Domino is a family of games played by sliding tiles on end in long lines. When a player plays a domino, it triggers the next tile in line to be tipped over, which leads to a chain reaction until all the pieces are tipped. The concept behind the game spawned the term “domino effect,” which describes any situation where one small action has larger, and often unexpected, consequences.
Dominoes are normally twice as long as they are wide and feature a line down the middle to divide each side into two squares. The domino’s identifying mark is an arrangement of spots, or pips, similar to those used on a die, but some squares are blank (indicated in the listing below by a zero). Each domino has a number showing on one of its ends; the sum of the numbers on both sides is the domino’s value, which can range from six pips up to none at all.
A player takes turns playing a domino onto the table, positioning it so that its matching ends touch each other or an adjacent end of another domino. The domino thus starts a chain that gradually increases in length. The resulting chains may take many shapes and are often beautiful, with elaborate patterns formed by the careful positioning of each tile. When a player plays a tile that has upon it a number that shows on only one end of the domino, that piece is known as being a “stick.” A domino chain that is completely tipped over is called a “snake.”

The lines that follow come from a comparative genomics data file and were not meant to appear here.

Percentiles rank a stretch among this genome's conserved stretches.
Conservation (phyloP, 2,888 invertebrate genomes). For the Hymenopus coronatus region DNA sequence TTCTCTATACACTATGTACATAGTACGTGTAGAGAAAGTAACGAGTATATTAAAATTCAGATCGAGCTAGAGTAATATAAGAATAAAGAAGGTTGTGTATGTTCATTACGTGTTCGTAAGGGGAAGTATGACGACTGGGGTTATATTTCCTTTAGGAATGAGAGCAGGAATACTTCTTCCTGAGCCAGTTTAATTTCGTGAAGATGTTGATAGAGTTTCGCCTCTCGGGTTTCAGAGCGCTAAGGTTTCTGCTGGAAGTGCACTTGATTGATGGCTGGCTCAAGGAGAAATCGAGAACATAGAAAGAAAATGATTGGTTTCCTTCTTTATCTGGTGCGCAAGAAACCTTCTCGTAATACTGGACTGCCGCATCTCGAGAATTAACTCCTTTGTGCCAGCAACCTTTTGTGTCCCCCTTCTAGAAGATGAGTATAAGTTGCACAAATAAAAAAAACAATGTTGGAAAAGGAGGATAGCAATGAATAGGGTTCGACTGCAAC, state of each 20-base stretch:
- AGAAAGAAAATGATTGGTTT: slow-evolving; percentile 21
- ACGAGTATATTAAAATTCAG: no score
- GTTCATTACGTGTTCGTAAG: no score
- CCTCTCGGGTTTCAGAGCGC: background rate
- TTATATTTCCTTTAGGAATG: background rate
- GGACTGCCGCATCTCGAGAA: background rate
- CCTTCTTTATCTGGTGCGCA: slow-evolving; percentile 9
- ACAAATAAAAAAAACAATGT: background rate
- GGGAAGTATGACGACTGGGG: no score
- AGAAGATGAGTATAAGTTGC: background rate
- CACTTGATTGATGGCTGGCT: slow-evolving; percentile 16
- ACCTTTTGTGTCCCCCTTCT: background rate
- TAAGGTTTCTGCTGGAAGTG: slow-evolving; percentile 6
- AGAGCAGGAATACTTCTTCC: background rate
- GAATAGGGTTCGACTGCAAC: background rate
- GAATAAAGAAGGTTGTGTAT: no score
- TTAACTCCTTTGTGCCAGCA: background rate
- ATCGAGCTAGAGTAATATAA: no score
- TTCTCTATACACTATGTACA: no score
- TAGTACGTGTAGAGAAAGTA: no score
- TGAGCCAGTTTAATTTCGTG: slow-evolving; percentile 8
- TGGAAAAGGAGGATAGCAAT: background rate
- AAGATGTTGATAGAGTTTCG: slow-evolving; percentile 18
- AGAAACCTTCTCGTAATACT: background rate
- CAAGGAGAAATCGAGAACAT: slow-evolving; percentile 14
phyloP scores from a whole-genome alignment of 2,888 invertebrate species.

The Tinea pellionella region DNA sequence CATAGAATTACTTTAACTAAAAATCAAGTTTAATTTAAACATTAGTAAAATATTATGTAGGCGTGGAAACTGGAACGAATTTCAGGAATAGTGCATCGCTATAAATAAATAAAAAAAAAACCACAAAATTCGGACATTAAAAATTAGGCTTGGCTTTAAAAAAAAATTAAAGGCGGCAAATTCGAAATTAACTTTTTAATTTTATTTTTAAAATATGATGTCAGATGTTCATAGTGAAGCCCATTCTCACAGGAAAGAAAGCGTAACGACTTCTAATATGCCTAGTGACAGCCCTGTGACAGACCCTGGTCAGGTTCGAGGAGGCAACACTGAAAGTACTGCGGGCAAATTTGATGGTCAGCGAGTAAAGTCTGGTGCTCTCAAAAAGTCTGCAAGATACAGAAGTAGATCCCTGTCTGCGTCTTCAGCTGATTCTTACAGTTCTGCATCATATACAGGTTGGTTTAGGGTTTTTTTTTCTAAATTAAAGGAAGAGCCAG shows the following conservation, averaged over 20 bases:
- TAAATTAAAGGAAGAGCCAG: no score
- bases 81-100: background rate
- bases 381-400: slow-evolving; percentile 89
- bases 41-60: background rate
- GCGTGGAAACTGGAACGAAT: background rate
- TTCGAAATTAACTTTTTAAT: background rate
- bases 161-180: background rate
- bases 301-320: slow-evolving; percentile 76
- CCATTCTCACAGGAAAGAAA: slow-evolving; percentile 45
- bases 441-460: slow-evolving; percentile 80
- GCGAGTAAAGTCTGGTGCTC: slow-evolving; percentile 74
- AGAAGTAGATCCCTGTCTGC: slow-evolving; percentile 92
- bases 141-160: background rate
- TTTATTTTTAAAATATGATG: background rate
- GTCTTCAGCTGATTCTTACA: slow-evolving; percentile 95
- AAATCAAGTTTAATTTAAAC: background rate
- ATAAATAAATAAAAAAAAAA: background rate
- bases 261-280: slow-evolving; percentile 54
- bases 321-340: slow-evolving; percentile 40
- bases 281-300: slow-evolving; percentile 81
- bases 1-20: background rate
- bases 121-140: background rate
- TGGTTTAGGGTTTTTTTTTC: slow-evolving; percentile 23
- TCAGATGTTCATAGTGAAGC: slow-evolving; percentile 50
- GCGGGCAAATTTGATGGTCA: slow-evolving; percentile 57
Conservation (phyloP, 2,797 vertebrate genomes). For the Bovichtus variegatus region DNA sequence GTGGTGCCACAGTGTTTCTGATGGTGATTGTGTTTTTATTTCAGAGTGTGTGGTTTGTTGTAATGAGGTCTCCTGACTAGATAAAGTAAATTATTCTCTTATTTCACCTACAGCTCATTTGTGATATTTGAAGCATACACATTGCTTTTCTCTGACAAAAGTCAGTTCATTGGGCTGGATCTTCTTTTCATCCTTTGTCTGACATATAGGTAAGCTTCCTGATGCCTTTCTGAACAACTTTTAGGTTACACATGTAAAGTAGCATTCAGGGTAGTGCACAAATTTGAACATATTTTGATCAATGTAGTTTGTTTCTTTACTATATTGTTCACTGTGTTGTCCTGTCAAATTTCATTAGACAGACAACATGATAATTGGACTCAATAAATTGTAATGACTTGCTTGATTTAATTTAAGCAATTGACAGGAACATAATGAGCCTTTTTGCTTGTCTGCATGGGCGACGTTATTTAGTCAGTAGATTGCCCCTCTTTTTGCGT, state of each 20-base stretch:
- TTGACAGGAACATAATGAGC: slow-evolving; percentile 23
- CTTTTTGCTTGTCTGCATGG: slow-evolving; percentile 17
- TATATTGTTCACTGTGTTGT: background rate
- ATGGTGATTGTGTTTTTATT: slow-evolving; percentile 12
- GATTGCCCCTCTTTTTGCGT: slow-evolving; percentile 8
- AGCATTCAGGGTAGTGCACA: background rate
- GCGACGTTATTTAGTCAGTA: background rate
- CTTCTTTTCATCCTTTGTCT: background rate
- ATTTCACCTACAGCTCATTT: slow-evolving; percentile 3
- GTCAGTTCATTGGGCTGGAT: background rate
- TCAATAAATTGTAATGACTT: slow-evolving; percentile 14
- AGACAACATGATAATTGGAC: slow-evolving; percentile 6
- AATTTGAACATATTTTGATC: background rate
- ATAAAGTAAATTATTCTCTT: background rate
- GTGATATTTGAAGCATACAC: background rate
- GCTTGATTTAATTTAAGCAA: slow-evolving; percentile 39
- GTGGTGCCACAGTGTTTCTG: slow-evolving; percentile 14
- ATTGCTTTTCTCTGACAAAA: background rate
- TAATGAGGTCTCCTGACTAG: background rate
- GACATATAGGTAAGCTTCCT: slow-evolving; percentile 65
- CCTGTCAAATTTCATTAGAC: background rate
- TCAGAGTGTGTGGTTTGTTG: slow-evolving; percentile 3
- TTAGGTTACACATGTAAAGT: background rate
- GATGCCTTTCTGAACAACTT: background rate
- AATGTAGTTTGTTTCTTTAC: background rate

In addition to block and scoring games, some domino sets contain special tiles with different values that are used in other types of games such as trick-taking. In most of these, players draw a certain number of tiles from the set and select those that match. Then the players compare the total number of pips on the chosen tiles and declare the winner.
For a more unique spin on this popular toy, some players create domino art using the pieces. They may use straight lines, curved lines, grids that form pictures when the dominoes fall, or even 3D structures like towers and pyramids. Creating domino art can be a fun way to spend an afternoon.
Dominoes may also be used to construct tracks for model railroads. These can be simple, straight tracks that allow trains to travel from one end of the track to the other or more complex designs featuring curved and looping tracks. They are sometimes painted to add color and interest.
The most important thing to remember about writing fiction is that plotting is essentially a chain reaction. What happens in one scene will determine what happens in the next. That’s why it’s essential to keep your characters reacting to each other as they interact with each other, so you can create an engaging story with a clear arc. The key is to consider the domino effect when developing your plot – and remember that it doesn’t have to be difficult.